Francesco Petrarca, commonly known as Petrarch, lived at the dawning of a new age. He's credited with helping to revive classical learning when it went dormant, which makes him an excellent guide for our own day. In this episode of "Young Heretics," Spencer Klavan reads Petrarch's poems and contemplates how to revitalize the wisdom of the past—not through nostalgia, but through rebirth.
How do you acknowledge the wild forces of the world without letting them destroy you? Euripides, the youngest Greek tragedian whose work survives, asked exactly this question in his radical, boundary-pushing play "The Bacchae." In this episode of Young Heretics, Spencer Klavan explores how, with the clarity of an artist's vision, Euripides saw the downfall of Athens coming and spoke wisely into the heart of his moment—and our own.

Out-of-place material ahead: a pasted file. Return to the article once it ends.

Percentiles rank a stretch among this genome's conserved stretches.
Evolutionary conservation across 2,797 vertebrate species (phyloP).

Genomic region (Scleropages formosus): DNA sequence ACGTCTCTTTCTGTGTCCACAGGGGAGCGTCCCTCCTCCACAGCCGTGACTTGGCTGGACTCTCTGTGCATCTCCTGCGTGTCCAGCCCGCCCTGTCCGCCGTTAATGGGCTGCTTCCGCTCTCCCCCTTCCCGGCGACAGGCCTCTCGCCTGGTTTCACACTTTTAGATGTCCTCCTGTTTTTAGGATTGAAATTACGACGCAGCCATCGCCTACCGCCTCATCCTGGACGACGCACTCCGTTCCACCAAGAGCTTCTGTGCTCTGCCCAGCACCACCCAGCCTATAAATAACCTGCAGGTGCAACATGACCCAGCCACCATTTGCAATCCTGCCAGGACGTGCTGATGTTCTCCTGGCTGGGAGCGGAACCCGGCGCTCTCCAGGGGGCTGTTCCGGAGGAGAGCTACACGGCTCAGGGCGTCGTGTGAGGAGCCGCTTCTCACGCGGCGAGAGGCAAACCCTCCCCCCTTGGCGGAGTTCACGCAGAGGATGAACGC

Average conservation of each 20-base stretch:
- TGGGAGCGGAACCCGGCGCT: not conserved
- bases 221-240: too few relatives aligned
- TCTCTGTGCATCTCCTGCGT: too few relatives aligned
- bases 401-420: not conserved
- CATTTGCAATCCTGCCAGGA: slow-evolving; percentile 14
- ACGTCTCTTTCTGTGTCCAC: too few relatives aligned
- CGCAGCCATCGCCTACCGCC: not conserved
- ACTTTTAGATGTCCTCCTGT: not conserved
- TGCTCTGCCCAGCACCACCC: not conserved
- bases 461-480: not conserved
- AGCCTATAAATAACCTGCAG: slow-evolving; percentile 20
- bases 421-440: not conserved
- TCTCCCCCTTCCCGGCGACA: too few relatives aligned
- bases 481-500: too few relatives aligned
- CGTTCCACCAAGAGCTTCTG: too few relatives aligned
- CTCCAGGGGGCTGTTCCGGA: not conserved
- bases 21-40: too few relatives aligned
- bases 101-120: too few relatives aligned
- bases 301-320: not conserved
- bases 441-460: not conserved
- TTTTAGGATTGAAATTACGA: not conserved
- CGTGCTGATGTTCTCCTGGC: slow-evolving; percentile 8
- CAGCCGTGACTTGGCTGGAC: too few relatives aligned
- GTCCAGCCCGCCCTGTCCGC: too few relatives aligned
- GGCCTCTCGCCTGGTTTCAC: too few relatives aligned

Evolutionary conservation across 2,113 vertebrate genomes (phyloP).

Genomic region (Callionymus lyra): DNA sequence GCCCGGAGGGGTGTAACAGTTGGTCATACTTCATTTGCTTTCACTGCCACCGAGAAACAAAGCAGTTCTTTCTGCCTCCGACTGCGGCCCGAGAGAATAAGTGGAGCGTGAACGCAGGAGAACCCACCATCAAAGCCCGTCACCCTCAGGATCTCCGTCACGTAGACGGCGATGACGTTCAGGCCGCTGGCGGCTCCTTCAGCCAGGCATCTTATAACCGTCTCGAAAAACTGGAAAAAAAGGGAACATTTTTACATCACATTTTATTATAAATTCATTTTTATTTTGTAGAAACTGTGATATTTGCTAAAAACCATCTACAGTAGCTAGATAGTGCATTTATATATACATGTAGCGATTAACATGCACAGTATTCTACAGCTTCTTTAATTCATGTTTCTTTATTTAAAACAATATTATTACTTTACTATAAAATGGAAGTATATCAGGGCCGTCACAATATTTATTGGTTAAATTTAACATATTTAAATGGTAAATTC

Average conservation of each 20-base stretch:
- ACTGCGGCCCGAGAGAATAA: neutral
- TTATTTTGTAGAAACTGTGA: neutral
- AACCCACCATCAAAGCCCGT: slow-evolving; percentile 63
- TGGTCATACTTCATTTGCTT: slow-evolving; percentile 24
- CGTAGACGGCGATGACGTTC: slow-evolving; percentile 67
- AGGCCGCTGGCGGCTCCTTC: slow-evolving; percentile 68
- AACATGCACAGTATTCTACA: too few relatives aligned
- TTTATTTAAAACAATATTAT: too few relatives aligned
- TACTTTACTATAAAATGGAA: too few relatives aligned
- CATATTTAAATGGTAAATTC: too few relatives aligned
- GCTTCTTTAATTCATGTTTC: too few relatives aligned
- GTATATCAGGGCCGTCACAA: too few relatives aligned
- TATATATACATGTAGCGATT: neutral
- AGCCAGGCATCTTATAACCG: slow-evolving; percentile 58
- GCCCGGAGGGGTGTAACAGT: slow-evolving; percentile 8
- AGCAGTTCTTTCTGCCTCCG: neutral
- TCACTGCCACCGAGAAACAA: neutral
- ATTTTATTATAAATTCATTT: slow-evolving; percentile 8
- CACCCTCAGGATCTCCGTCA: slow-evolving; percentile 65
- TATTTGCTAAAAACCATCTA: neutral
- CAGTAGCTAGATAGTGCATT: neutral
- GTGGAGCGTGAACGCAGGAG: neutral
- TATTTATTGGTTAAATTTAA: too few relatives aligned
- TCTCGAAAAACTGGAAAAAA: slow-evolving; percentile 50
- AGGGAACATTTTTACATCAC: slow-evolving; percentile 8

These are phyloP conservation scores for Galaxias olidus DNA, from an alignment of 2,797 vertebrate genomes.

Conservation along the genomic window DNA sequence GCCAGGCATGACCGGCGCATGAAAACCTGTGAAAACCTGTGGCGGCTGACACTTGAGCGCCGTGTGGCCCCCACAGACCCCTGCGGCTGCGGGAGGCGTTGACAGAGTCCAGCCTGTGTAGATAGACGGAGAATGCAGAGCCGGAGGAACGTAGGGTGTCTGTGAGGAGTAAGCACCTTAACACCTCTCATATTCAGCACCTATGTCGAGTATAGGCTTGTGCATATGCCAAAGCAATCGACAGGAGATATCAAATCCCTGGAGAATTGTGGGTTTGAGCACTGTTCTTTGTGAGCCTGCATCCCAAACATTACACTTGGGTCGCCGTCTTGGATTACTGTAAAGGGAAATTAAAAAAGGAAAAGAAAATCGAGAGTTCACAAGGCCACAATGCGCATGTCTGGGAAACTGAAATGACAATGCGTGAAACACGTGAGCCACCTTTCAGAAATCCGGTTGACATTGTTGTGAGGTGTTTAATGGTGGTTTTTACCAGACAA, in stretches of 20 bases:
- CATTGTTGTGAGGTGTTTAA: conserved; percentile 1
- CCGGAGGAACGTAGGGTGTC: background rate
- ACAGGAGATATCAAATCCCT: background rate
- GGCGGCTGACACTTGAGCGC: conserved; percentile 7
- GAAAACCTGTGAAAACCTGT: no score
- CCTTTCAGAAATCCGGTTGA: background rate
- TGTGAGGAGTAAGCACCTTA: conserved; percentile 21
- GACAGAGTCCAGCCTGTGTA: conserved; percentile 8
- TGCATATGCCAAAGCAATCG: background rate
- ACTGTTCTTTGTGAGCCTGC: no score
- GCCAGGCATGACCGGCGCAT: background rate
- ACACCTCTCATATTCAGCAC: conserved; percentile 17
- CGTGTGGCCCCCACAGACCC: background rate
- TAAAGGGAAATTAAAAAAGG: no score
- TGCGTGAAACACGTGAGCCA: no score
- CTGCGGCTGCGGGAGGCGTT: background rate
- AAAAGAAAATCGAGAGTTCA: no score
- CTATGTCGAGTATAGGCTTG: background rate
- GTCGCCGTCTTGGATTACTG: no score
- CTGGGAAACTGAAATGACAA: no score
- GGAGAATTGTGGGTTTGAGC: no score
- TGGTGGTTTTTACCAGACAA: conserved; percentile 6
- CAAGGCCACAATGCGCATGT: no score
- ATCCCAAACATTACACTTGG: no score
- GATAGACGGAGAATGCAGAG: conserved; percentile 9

The Peloponnesian War was one of the most catastrophic conflicts of the ancient world—protracted, brutal, and disastrous for the Athenian hegemony that had grown over the course of the early 5th century BC. In this episode of "Young Heretics," classical scholar and military history expert Victor Davis Hanson joins Spencer Klavan to discuss the war's causes, tactics, and consequences.
T.S. Eliot's God was no mere fantasy or abstraction: he was a tough, strange, sorrowful savior presiding over a world gone terribly wrong. In this episode of "Young Heretics," Spencer Klavan concludes his series on Eliot by walking through the passages in "Four Quartets" which outline the trinity to reveal what God looks like in the modern world.